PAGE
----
Greek Vase with Amazon on Horseback

Were the Amazons a mere figment of Greek Imagination? Perhaps “… a propaganda tool used by the Athenians during times of political stress”? Or “beardless bow-toting Mongoloids” whom the Greeks mistook for women?

The Greeks were certainly mystified and alarmed by them and, as Amanda Foreman says in the April Smithsonian Magazine, did them to “…violent death in tale after tale.”

It was Homer who mentioned them first. In the Iliad (eighth century BC, 500 years after the Trojan War) he described them in a term variously translated as anything from “antagonistic to men” to “the equal of men,” and wrote them, says Ms. Foreman, as “… worthy enough opponents for [his] male characters to be able to boast of killing them—without looking like cowardly bullies.”

Herodotus, writing in the 5th century BC, placed their capitol in Themiscyra, a fortified city in what is now northern Turkey. In further details he places a group of them among the Scythians on the north shore of the Black Sea. The two groups intermarried, he said, eventually becoming nomads known as Sauromatians, and the women have “… continued from that day to the present to observe their ancient customs…hunting on horseback with their husbands…in war taking the field and wearing the very same dress as the men….Their marriage law lays it down, that no girl shall wed until she has killed a man in battle.”

Greek Vase with Amazon in trousers circa 470 BC

Greek Vase with Amazon in trousers
circa 470 BC

Could they be real? Archaeology has proven Homer and Herodotus correct before. Why not with the Amazons?

Well, thanks again to archaeological proof, it seems that they were.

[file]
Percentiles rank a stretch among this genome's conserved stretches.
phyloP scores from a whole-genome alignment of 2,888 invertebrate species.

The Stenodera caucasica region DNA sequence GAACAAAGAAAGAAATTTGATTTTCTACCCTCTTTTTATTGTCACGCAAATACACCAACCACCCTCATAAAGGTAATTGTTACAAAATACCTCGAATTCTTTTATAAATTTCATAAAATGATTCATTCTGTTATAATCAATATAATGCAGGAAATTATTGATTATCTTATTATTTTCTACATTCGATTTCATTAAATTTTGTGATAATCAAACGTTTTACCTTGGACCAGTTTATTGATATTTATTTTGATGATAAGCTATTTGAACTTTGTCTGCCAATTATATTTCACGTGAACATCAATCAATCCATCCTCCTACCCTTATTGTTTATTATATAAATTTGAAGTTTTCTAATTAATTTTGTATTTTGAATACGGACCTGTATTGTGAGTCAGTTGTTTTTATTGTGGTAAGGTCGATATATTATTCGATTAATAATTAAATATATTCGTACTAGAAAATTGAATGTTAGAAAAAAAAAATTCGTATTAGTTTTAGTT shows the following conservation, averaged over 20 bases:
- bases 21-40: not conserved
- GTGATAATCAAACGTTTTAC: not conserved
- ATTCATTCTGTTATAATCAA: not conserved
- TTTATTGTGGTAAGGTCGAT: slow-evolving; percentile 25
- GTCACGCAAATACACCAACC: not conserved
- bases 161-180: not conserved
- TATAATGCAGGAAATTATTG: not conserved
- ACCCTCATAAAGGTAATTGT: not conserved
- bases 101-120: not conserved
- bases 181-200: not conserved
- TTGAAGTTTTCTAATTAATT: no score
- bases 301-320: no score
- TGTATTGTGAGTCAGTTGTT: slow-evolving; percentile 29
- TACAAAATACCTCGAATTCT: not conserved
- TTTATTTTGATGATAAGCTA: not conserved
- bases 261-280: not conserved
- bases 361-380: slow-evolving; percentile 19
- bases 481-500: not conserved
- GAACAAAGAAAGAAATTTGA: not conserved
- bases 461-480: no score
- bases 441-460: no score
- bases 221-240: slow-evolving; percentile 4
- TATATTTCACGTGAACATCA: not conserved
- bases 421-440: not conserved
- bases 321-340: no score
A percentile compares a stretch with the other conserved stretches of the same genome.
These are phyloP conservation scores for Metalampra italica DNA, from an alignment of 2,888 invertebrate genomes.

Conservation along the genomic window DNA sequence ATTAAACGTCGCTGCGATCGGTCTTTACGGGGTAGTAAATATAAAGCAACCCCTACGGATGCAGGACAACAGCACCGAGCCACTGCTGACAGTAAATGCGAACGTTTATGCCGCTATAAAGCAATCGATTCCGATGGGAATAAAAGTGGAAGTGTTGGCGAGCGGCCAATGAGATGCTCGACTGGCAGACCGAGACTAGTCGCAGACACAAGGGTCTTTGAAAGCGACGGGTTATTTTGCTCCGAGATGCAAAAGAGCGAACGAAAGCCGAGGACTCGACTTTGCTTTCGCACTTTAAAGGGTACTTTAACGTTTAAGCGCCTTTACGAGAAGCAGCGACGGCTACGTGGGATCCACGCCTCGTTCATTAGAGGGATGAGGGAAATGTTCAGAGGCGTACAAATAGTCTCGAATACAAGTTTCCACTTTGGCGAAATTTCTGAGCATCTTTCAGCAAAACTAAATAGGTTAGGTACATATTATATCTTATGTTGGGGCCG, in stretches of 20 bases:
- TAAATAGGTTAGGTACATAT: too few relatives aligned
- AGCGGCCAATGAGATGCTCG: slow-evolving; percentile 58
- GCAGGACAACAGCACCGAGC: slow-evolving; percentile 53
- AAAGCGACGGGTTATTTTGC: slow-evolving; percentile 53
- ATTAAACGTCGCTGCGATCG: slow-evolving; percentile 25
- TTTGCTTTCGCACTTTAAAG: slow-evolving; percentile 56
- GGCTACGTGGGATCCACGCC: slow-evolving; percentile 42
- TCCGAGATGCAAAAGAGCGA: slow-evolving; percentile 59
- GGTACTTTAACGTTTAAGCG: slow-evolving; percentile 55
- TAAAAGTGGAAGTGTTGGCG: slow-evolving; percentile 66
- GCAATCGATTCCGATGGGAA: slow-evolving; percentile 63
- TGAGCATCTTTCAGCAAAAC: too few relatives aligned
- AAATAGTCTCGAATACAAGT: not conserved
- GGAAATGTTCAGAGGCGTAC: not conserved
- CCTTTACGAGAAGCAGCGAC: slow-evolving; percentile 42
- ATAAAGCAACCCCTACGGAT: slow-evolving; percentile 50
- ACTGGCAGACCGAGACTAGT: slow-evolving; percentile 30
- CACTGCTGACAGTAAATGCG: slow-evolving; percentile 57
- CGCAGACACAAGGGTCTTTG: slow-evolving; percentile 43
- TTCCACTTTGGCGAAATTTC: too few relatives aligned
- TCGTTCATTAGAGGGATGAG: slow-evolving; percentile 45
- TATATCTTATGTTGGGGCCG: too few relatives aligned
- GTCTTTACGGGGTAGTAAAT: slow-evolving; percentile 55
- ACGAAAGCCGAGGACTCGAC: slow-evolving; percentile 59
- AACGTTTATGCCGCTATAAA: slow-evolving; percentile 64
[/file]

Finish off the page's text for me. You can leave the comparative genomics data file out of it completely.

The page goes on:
In the early 1990’s a team of US and Russian Archaeologists, excavating a 2000-year-old burial mound in the Ural steppes near the Kazakhstan border, came upon “ … over 150 graves belonging to the Sauromatians and their descendants, the Sarmatians.” Among the burials of men and “ordinary women” they found “… graves of warrior women who had been buried with their weapons.” One, a “… young female, bowlegged from constant riding [was buried] with an iron dagger on her left side and a quiver containing 40 bronze-tipped arrows on her right.” Another female skeleton contained a bent arrowhead. Further, “… the weapon-bearing females measured [on average] 5 feet 6 inches, making them preternaturally tall for their time.”

Now some 50 or more such burial mounds have been examined, with many more interesting details. See here, here, and here.

So there they are, Amazons, and the Sauromatian/Sarmatian descendants of Amazons, just as Homer and Herodotus said.

The Way It All Began

Copyright 2014 by Paula S. Jordan

Our Long Address

Our Long Address

This week’s post is tougher than I expected. Not because of too little information, but because of so amazingly much of it, so suddenly (from the public’s point of view), on a subject about which human beings might never, ever have learned anything at all.

I mean, of course, the news of four astrophysicists who spent two years in the thin, cold, dry, and therefore very clear air of the south pole, and what they saw.

The timing was dramatic. Just a week before, Dr. Neil deGrasse Tyson had reintroduced us to Carl Sagan’s Cosmos by teaching us our “long address” in the vast expanse of observable space. And now we have learned that these galaxy-class science nerds have seen to the very ends of it.

In so doing, they have proven yet another of Einstein’s great predictions — the existence of gravity waves — as well as Alan Guth’s inflation theory of the way the universe expanded in the first infinitesimally small slice of a second of its existence.

What they saw, in the words of early-universe expert Marc Kamionkowski of Johns Hopkins University (quoted in the New York Times), was “… a signal from the very earliest universe, sending a telegram encoded in gravitational waves.”

In more technical terms it was, according to Scientific American Magazine, “ … a pattern called primordial B-mode polarization in the light left over from just after the big bang, known as the cosmic microwave background (CMB). This pattern, basically a curling in the polarization, or orientation, of the light, can be created only by gravitational waves produced by inflation.”

What they saw was proof of the Big Bang.

Calling theirs a ‘cosmic’ achievement is no more than literal truth.